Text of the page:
Dadaepo Beach -- On the western side of Busan is this beach where the Nakdong River joins the sea. Perfect for families with small children, the waters are quite shallow and safe. Like all beaches in Busan, Dadaepo is most popular during the summer vacation time of July and August. The beach becomes one big outdoor concert venue in August when the Busan International Rock Festival happens. Take bus no. 2 or 98 to Dadaepo from Busan Station. The beach is open 24 hours with shower booths and a cafeteria.
Gwangalli Beach -- Famous for its fine sand, Gwangalli Beach stretches 1.4km (almost a mile). When Japan colonized Korea in the last century, this beach was used to teach elementary and junior high school kids how to swim during summer vacation. You can rent water skis or jet skis, or even go windsurfing. The beach draws its share of crowds during the summer and sports an outdoor stage where the Busan Ocean Festival is held each year. The beach is open 24 hours and is most popular in July and August. Take subway line 2 to Gwangan Station (exit 3 or 5) and walk 5-10 min. to the beach. Buses to Gwangalli run frequently (bus no. 42, 139, 140, 239, or 240).
Haeundae Beach -- At Busan's (and perhaps South Korea's) most popular beach, you certainly won't be escaping the crowds if you come during the summer. From June to August this beach is packed, although the waters remain warm enough for swimming through September. The sand is rough, as it is made up of eroded rocks washed down by the Chuncheon stream and shells that have been naturally ground down by the wind and sea.
Besides all the other beachside sports you can enjoy, it is one of the few places in the country where you can windsurf. Take a break from your sunbathing and have a little stroll down to Dongbaek Island. There are many islands in the South Korean Sea called Dongbaek-do (all named for the dongbaek trees that thrive on them). This one in Busan (which is no longer even an island) has a small park and a tall statue of a mermaid. Take subway line 2 to Dongbaek Station or Haeundae Station (exit 3 or 5) or bus no. 139, 140, 240, or 302. For more info, contact the Haeundae Beach Department of Culture and Tourism at tel. 051/749-5700.
Songjeong Beach -- On the far eastern side of Busan, Songjeong Beach's shallow waters are also perfect for children. Not as popular as Haeundae or Gwangalli beaches, it still draws a crowd during the summer season. The white sand was created by erosion from the Songjeong River and from crushed seashells. The beach is open from 9am to 6pm. At the entrance to the beach is Jukdo and its thick evergreen groves. At the northeast end are rocky shores, popular for fishing. Take subway line 2 to Haeundae Station (exit 7), and then take bus no. 100, 100-1, 139, or 142. Bus nos. 140, 239, and 302 also go to Songjeong Beach.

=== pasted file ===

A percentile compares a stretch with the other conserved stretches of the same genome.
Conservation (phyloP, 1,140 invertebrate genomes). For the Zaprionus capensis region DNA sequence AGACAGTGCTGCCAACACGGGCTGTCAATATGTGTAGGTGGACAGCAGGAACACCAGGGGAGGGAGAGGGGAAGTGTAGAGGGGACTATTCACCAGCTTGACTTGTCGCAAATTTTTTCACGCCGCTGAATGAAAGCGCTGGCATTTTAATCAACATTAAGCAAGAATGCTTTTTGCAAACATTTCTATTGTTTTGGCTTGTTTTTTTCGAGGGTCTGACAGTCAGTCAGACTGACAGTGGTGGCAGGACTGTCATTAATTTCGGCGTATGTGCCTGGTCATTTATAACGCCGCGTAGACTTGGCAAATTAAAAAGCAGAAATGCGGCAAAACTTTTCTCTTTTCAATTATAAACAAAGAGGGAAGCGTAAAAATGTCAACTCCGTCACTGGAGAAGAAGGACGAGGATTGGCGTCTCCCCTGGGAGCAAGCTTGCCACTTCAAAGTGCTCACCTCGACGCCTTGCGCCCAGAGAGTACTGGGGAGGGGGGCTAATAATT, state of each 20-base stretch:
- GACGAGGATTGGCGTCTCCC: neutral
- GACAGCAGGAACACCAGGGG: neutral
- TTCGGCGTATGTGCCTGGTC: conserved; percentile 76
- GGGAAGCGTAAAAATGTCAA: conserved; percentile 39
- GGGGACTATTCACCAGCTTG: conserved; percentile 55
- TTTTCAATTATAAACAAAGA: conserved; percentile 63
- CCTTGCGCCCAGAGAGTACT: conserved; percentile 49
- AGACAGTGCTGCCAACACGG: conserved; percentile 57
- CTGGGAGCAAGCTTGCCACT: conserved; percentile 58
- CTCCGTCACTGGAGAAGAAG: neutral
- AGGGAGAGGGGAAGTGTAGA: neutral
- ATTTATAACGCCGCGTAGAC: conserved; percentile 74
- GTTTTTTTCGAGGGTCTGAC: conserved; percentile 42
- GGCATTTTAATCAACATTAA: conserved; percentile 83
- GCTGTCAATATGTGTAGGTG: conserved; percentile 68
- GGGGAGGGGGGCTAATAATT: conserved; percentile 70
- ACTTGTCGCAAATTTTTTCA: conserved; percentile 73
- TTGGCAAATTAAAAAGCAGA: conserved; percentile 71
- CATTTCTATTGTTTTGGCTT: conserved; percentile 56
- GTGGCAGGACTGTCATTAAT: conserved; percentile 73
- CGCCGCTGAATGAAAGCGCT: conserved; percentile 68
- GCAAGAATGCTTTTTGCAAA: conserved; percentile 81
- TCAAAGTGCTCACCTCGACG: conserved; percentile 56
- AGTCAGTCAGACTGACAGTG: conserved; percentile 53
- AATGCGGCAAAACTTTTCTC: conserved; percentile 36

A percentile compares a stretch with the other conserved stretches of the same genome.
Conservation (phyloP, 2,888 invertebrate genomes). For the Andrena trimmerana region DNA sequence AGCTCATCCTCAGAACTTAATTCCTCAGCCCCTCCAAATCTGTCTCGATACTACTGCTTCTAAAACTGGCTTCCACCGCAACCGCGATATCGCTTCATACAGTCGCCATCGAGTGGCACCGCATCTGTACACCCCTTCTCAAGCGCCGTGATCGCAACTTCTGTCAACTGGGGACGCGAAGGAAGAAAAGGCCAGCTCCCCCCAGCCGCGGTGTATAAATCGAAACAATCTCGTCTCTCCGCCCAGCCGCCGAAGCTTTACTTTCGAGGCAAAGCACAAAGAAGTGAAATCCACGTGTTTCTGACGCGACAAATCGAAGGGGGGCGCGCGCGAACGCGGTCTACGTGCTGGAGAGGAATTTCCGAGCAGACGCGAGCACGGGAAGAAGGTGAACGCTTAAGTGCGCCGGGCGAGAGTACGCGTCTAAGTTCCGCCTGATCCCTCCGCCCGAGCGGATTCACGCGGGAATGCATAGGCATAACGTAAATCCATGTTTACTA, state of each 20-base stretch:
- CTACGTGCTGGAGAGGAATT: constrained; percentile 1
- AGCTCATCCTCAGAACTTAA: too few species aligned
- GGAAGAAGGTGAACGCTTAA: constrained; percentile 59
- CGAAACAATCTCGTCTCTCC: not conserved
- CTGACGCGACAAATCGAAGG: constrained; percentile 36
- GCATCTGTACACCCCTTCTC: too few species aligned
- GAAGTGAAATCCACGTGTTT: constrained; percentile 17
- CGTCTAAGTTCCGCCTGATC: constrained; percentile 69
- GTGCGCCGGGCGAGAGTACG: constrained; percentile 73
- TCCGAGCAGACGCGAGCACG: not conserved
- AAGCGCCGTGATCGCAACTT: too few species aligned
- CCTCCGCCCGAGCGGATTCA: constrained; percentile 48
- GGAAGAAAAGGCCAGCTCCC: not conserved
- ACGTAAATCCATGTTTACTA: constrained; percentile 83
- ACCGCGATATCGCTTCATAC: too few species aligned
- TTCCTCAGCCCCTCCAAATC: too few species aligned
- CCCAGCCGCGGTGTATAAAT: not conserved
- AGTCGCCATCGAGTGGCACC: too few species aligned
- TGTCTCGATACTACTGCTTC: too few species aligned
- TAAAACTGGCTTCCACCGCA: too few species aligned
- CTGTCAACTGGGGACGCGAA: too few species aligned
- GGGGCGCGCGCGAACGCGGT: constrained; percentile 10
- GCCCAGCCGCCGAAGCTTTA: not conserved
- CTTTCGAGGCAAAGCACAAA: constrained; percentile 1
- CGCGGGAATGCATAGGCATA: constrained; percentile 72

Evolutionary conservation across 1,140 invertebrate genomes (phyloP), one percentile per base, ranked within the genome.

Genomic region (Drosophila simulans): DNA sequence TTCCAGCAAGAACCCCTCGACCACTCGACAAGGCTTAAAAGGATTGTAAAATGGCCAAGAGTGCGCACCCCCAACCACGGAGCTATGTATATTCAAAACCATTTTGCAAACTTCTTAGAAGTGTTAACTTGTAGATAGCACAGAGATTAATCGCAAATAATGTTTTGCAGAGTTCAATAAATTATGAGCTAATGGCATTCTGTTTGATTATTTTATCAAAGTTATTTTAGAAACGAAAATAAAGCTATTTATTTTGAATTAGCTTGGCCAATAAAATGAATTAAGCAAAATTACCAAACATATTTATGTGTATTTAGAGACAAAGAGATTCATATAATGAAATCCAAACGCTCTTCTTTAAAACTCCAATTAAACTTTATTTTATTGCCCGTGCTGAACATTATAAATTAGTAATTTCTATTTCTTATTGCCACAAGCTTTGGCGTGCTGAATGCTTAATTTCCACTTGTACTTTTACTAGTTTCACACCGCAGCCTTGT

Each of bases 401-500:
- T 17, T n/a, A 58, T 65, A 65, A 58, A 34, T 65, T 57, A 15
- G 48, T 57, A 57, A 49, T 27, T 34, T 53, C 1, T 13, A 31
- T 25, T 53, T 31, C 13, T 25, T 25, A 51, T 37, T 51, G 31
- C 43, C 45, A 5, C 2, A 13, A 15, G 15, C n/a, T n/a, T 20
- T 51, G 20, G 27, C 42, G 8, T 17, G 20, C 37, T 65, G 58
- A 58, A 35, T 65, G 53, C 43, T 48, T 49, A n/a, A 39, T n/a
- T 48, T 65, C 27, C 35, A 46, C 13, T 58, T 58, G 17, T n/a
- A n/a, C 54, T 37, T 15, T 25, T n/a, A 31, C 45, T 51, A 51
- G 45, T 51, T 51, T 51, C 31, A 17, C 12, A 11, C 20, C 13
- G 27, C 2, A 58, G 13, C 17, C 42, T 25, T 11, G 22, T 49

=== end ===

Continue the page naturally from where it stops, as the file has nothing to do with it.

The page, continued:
The mountains in Busan have some good hiking trails. On the west side of town, Geumjeongsan is the most popular place for residents to hike on weekends, so try to visit on a weekday to avoid the crowds. One of the more frequented routes starts from the South Gate (Nam mun) of Geumjeong Fortress. You can get there by taking a cable car from Geumgang Park (near Myeongnyun-dong Station) or by taking a bus from Oncheonjang Station to Sanseong Maeul, a small village hidden in the mountain valley. Walk down to the North Gate (Buk mun) and down to Beomeosa. The trail is about 8.8km (5.5 miles) and will take about 3 to 4 hours to complete.
If you don't mind swimming in chilly waters, you can enter the Polar Bear Swimming Competition (tel. 051/749-4065 or 749-3986), which is included as one of Busan's many Lunar New Year festivities (a similar event is also held at Jeju-do's Seogwipo City). The dozens of other events include the Haeundae White Sand Races, Haeundae Ocean Swimming Contest, and the Ice Carving Competition (that should give you an idea of how cold the waters are during the winter!). It costs W40,000 and only 2,000 people are allowed to compete. So put your hat in the ring early for an icy dip, your free T-shirt, and a surprise souvenir. For more beach information.
All the luxury hotels in town have their own indoor pools, but if you're not lucky enough to stay in one of them, you can still pay a fee to just use their pool and/or spa facilities. The Busan Port Authority is currently building a multiuse megaplex by the port, which will include an indoor pool, a spa, a sauna, and a sports center. If you can't wait until the building is finished in 2020, the Busan Sports Complex has an Olympic-size pool, built for the 2002 Asian Games, available for public use.
Note: This information was accurate when it was published, but can change without notice. Please be sure to confirm all rates and details directly with the companies in question before planning your trip.